Are you wondering what’s it like living in and traveling in Asia with black toddlers?
I am a tall, melanin-rich woman of color who has lived in East Asia for more than four years. I have two daughters who are third culture kids and my husband is Nigerian. One thing that’s for sure is that my family and I never go unnoticed in Korea.
Whether we’re out shopping, taking a stroll, or playing at the park, we always have people to come up to meet our children. I also found this to be the case in my travels to Japan, Hong Kong, and Vietnam.
Here’s a summary of what happens most often when people meet my melanin-rich, brown kids and what you can expect traveling in Asia with black children, especially babies.
4 THINGS THAT HAPPEN WHEN TRAVELING WITH BLACK TODDLERS IN ASIA
People will take pictures of and with your baby. This has become such a common experience in Korea that most times, I don’t think much about. We can be going up or down the escalators and people will switch their camera phones on to snap pictures of the girls while saying, “cute” or “pretty” in Korean. When traveling, people asked to take pictures with them, especially in Vietnam. They were so fascinated by my daughter’s skin, hair and her eyes.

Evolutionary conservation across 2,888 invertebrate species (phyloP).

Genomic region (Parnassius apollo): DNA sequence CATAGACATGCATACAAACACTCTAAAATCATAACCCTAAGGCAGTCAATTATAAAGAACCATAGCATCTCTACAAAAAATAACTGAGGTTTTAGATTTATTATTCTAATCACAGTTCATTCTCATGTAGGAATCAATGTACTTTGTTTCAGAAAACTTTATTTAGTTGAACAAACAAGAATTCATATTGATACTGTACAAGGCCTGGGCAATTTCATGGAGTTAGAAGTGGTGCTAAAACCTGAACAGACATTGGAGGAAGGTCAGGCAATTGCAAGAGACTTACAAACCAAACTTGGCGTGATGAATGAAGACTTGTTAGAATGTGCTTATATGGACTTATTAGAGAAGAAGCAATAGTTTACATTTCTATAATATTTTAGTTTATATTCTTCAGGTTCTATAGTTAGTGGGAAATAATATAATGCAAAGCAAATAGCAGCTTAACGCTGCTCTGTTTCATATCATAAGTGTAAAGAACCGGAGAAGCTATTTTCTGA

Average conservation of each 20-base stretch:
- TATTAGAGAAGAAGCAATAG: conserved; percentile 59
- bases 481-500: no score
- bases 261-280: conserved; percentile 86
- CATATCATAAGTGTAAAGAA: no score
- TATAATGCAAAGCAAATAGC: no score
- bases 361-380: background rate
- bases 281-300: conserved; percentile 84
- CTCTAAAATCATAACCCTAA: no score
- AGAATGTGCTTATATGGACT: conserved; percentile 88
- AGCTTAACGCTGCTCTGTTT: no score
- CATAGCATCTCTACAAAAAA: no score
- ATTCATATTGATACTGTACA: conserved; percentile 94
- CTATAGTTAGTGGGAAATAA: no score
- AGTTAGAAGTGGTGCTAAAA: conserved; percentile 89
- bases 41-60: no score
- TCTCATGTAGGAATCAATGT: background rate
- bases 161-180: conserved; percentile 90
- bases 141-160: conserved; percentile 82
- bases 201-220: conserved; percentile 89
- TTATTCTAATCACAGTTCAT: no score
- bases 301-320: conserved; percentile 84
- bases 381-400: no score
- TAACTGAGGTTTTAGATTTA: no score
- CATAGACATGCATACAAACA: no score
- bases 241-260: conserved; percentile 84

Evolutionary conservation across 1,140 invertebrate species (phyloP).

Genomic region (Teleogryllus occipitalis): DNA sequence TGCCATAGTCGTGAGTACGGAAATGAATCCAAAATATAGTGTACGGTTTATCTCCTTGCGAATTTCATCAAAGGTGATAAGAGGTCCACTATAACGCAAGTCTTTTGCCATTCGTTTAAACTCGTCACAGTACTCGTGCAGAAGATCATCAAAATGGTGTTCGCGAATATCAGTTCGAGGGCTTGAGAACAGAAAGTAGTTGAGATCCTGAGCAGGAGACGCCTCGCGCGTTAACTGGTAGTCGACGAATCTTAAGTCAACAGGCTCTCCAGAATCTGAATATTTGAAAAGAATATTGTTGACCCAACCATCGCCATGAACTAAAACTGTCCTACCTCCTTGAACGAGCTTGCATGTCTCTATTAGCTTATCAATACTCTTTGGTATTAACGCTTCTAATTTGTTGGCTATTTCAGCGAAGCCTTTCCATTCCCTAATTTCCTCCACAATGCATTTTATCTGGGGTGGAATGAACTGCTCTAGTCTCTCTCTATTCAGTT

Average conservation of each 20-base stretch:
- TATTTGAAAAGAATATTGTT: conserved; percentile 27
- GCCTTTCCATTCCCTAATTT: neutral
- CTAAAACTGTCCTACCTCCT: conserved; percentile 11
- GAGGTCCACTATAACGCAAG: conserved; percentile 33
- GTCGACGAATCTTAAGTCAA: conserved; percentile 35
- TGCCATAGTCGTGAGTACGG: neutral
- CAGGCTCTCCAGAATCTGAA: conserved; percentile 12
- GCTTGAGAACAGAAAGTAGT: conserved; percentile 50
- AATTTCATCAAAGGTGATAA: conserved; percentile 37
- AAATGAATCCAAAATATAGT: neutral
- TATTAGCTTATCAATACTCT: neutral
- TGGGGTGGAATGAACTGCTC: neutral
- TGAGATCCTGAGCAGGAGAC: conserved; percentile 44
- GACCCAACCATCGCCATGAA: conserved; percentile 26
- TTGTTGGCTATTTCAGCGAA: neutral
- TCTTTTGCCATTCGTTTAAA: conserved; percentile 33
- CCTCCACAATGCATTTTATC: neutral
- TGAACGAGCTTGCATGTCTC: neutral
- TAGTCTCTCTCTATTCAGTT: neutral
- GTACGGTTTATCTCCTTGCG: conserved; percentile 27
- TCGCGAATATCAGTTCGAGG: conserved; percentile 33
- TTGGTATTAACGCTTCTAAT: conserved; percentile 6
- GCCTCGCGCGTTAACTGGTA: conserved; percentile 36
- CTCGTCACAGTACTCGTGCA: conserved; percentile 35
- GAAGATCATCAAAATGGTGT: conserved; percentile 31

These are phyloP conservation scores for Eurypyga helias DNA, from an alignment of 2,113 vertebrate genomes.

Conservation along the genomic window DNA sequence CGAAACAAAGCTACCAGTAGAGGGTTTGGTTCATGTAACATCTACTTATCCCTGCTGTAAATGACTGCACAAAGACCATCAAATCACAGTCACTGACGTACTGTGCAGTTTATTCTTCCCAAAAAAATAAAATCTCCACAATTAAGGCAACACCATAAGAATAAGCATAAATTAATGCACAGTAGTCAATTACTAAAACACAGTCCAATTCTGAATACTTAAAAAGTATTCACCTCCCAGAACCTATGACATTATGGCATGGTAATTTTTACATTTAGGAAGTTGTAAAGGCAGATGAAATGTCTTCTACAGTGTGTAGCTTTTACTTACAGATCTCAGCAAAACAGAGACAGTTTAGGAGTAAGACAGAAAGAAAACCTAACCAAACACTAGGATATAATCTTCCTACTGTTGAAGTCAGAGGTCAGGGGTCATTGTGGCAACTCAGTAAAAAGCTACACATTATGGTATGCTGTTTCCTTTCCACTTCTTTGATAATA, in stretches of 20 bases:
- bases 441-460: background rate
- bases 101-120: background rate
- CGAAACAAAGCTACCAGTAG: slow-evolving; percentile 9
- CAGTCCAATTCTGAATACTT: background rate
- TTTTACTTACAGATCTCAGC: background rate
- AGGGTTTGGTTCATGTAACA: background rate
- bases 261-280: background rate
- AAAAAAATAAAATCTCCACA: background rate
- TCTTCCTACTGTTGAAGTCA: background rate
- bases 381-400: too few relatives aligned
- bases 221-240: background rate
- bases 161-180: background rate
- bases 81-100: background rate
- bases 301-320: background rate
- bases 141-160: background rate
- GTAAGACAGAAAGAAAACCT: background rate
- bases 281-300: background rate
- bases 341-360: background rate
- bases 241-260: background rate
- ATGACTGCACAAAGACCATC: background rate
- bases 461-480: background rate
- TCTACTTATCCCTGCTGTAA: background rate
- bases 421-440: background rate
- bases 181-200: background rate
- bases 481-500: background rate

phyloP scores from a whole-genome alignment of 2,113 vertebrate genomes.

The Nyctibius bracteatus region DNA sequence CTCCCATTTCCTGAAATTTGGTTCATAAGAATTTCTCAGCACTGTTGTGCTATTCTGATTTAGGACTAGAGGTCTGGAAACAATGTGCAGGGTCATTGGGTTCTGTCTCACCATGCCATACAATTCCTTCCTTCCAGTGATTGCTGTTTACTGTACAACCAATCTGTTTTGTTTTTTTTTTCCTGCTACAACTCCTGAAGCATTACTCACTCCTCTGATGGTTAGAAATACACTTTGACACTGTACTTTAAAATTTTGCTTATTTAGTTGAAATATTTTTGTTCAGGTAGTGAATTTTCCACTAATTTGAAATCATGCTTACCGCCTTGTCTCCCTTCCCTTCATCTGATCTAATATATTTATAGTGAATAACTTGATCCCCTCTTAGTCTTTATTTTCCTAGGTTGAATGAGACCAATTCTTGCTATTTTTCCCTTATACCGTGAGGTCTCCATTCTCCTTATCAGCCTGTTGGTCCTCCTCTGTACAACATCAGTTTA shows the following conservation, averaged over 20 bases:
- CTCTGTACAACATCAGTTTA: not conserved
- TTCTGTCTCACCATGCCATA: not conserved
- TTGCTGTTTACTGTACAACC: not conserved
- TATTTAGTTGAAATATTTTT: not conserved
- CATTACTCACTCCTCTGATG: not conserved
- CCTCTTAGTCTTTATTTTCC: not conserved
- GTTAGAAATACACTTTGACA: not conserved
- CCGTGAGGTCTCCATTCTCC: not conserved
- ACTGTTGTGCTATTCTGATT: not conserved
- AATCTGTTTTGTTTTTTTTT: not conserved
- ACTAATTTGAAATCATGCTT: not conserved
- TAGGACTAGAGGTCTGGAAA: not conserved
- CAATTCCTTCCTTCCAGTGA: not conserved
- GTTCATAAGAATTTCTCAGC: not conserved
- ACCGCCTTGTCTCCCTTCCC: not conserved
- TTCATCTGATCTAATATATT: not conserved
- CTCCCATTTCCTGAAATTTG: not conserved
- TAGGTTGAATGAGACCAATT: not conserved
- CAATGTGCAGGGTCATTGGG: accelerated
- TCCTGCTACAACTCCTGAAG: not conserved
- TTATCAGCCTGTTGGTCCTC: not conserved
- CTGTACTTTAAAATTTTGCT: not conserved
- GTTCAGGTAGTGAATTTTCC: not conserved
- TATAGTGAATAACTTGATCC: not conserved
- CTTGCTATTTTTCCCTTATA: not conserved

People will give your children candy, bread, and food. We can be strolling along and someone stops and gives the girls candy, gum, or fruit. Here in Korea, when the girls are playing at the park, local parents often have their own children come over and share snacks with mine. In Vietnam, parents wanted their children to break bread with my daughter. There, she met new friends over milk, cookies, and bread right on the streets of Hanoi.
People will pick-up and want to hold your children. In America, it is a “no-no” to pick up children without asking. But overseas, people have picked my girls as if they were their own to show love and to be helpful. For example, I’ve had people in restaurants take them to let me enjoy eating a meal and of course, to go and show my girls to their co-workers, friends, and family.
People will want their own children to meet your children. I love seeing the reactions of local children and my children interacting with each other for the first time. It is such a beautiful experience and it gives me an opportunity to chat with locals. I like to think of my girls as the youngest ambassadors for my country.
In sum, living and traveling in Asia, I have found people to be very welcoming to my children, helpful, considerate, and accommodating to me as a mom of two, including as a guest in their country when I have traveled while pregnant.
What has been your experience (or concerns) traveling overseas as a family who stands out from locals?